I look forward to seeing how this turns out. Ellie is a great writer.

  7. This is something that has always excited me. Writing is such a solo experience usually, but many writers (and I am one of them) find the story (be it character driven or plot driven) to be the really important thing. Books are often a medium of storytelling. And people have been telling stories to each other and then together to others since the dawn of time. So why can’t writers do this as well?

    Then, though, I think about that immediate repulsion I have when I see a fantasy book written by two people – because it often means that neither is real, and that the book was written by minimum wage factory-writers who aren’t actually into what they’re writing about. But there shouldn’t BE this stigma attached to the idea of two names on the same book!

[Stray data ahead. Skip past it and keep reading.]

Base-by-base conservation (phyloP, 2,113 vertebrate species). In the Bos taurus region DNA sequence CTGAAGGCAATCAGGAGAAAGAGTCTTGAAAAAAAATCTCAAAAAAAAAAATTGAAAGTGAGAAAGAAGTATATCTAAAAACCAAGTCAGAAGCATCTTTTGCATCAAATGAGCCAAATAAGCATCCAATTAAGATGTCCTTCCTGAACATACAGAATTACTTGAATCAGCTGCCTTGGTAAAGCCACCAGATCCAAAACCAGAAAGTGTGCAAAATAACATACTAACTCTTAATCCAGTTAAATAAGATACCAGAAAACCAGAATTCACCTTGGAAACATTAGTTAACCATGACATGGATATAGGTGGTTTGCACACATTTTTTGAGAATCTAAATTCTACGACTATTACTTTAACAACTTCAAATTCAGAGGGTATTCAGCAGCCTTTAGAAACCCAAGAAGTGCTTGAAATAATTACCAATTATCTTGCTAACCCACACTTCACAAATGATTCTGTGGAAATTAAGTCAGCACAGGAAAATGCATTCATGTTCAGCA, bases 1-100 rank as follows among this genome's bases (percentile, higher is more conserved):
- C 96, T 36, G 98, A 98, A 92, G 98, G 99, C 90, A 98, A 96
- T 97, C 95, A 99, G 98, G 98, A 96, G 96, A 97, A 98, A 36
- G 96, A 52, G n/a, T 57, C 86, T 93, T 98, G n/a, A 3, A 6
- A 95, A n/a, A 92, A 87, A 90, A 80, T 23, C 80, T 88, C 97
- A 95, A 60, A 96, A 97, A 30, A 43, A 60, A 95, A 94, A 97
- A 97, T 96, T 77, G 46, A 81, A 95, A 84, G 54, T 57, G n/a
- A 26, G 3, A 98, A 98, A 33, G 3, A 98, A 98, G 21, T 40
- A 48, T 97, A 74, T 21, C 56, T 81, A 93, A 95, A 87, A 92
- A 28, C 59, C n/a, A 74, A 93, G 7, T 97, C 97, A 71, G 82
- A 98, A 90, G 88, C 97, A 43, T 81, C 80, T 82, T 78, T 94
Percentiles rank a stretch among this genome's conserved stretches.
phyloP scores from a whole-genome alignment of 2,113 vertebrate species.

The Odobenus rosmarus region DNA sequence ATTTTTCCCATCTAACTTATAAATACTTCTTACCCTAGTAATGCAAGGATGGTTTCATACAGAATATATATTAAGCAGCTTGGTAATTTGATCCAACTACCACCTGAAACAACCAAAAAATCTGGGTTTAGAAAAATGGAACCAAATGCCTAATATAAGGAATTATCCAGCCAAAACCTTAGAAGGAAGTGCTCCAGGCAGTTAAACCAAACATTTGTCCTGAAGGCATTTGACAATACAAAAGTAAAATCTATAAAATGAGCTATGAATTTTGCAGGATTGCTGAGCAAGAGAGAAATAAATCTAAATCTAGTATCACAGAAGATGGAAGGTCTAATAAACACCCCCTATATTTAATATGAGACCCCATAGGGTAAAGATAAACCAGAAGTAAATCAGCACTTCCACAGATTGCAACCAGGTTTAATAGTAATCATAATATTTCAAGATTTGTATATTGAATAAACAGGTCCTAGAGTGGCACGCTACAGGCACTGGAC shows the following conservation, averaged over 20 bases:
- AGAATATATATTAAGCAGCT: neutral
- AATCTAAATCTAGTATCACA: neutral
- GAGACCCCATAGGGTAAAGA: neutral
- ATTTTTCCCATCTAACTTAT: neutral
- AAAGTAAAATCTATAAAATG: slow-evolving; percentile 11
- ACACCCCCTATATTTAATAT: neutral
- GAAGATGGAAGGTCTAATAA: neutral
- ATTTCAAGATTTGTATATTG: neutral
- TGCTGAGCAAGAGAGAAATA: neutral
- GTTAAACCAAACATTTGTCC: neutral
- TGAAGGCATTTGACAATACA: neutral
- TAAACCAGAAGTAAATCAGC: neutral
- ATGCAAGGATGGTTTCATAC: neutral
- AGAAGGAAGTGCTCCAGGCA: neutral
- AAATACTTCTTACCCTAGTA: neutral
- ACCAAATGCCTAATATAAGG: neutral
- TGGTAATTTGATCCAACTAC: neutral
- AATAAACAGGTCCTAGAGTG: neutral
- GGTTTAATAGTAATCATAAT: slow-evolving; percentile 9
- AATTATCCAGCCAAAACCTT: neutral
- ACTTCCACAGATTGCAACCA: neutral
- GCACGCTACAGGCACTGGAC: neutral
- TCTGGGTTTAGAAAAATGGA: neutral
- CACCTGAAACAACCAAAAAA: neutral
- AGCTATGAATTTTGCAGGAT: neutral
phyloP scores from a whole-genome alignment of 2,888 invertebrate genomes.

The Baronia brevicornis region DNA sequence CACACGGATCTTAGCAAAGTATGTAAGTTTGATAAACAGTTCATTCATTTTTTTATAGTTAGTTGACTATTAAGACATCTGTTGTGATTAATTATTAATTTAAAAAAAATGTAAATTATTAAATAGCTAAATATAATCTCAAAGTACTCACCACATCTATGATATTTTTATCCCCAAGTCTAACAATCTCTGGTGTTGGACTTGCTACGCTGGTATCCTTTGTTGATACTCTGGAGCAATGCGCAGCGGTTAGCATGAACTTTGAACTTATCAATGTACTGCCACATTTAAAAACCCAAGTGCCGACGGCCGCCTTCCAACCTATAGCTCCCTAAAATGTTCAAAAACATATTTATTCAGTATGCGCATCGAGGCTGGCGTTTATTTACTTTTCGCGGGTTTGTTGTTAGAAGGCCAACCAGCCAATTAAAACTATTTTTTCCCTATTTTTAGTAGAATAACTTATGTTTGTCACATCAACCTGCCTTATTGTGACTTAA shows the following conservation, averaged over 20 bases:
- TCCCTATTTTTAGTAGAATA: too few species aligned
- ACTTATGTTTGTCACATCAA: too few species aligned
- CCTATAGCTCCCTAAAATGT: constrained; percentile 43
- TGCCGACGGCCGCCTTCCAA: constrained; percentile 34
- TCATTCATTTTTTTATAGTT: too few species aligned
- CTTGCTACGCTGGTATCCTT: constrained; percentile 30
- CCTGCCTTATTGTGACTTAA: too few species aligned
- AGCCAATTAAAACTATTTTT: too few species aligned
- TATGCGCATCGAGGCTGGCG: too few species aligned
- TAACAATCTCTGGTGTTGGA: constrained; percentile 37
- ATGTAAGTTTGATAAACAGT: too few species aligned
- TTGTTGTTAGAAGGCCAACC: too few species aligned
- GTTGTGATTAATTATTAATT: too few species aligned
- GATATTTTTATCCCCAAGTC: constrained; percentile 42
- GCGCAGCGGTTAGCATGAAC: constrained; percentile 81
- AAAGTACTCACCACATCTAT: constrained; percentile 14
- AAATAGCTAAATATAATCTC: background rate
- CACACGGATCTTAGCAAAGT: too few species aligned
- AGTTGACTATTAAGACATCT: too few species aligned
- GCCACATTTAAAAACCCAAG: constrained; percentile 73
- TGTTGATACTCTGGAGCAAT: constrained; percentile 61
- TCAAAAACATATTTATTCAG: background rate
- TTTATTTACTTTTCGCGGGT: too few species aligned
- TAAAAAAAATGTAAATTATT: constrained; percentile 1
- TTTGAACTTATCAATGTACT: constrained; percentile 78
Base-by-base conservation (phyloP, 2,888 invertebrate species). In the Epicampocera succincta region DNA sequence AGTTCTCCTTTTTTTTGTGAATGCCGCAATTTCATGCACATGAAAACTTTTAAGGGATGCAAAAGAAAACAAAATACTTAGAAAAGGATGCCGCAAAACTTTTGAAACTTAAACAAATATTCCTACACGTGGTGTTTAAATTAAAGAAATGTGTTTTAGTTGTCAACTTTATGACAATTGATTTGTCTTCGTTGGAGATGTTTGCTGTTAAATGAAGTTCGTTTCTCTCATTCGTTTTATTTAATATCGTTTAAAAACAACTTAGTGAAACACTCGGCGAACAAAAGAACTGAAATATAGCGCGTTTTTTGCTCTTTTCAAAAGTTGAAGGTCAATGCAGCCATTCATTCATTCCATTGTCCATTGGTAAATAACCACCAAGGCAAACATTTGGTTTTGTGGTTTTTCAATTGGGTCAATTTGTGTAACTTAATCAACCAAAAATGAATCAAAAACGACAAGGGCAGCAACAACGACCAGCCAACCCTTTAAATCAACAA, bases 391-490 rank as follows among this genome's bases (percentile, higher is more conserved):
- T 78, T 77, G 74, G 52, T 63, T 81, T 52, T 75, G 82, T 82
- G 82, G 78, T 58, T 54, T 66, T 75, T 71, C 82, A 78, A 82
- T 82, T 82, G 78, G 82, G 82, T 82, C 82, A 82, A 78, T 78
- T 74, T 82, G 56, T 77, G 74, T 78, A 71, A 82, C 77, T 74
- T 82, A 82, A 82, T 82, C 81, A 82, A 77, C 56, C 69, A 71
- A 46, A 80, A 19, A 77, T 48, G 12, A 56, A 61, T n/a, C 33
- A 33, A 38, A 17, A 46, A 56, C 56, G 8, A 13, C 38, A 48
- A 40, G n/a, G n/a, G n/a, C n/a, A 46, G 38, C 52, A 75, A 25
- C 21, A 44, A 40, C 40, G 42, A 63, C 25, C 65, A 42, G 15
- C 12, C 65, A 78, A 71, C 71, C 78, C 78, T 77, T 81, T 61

The point of this ramble is to say that I’m excited for you in this current project and I wish you the best of luck. Full steam ahead!

  8. In fanfiction, there is such a thing as WC (Writer’s Challenge). It’s when we get together and write for an hour. Once the hour is up, we post teasers if we choose to. We give our opinions about the teaser once they’re done posting. Normally, we say what’s positive about their teasers. It’s a great way to motivate people into writing, since you have a friend working on her project while you work on yours. Ironically, it’s widespread in fanfiction but I haven’t seen professional writers form a group like this.

  9. Nice. I’ll be excited to see what you two whip up!